Expansion of Extraterritorial Sanctions
On November 21, the President issued Executive Order 13590, expanding extraterritorial sanctions to a wider range of activities involving Iran's energy sector. Executive Order 13590 targets assistance to Iran's upstream oil and gas activities. It also, for the first time, imposes sanctions on involvement in Iran's petrochemical industry, a key sector of the Iranian economy which accounts for nearly half of Iran's non-crude oil exports.
These new extraterritorial sanctions cover any person, regardless of nationality or location, who knowingly (including both actual knowledge and constructive "should have known" knowledge):
- provides goods, services, technology, or support valued $1 million or more (or that, during a 12-month period, has an aggregate fair market value of $5 million or more) for Iran's ability to develop petroleum resources4 located in Iran; or
- provides goods, services, technology or support valued at $250,000 or more (or that, during a 12-month period, has an aggregate fair market value of $1 million or more) for the maintenance or expansion of Iran's domestic production of petrochemical products.5
Designation of Iran (including the Central Bank of Iran) as a "primary money laundering concern"
On November 21, acting under Section 311 of the USA PATRIOT Act, the Treasury Department issued a finding that Iran, including the Central Bank of Iran, is a "jurisdiction of primary money laundering concern." As such, the Treasury Department will prohibit the opening or maintenance of correspondent accounts for, or on behalf of, any foreign banking institutions, if the correspondent account involves Iran. Covered financial institutions will also be required to take special due diligence procedures to ensure that no correspondent accounts are indirectly providing services to an Iranian banking institution.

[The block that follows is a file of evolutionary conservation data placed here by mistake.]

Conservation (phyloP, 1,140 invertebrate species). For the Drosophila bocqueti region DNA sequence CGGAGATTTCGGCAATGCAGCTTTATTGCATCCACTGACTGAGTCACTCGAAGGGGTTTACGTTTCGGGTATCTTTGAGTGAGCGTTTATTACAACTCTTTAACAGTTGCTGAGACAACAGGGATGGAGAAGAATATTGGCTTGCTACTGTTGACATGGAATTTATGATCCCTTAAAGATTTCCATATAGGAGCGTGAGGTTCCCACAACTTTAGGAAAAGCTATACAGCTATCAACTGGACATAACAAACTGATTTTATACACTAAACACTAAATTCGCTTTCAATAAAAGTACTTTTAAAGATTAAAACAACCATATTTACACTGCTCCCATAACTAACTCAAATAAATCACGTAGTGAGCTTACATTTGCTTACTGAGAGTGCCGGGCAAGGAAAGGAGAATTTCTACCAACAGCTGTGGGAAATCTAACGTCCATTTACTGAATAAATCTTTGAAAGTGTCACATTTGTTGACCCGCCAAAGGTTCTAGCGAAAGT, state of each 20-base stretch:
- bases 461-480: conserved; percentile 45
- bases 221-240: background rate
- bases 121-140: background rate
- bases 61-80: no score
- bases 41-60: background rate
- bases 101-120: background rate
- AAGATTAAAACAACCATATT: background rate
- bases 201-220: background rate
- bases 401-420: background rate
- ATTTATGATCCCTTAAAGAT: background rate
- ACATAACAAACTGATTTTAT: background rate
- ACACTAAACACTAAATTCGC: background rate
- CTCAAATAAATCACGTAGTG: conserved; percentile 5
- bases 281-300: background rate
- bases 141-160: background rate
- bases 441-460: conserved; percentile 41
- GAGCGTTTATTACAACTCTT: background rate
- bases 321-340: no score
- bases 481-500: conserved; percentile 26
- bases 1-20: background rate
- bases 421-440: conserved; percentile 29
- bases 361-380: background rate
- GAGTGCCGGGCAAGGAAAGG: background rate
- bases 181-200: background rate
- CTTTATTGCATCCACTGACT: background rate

While the actual legal impact of this so-called "special measure" is limited because other US laws already in existence prohibited such relationships, the money laundering finding could have a substantial impact on the international banking community and foreign banking regulators. Such findings are issued very rarely, and have historically been followed by a precipitous international withdrawal from the institution at issue.
Sanctions on the Central Bank of Iran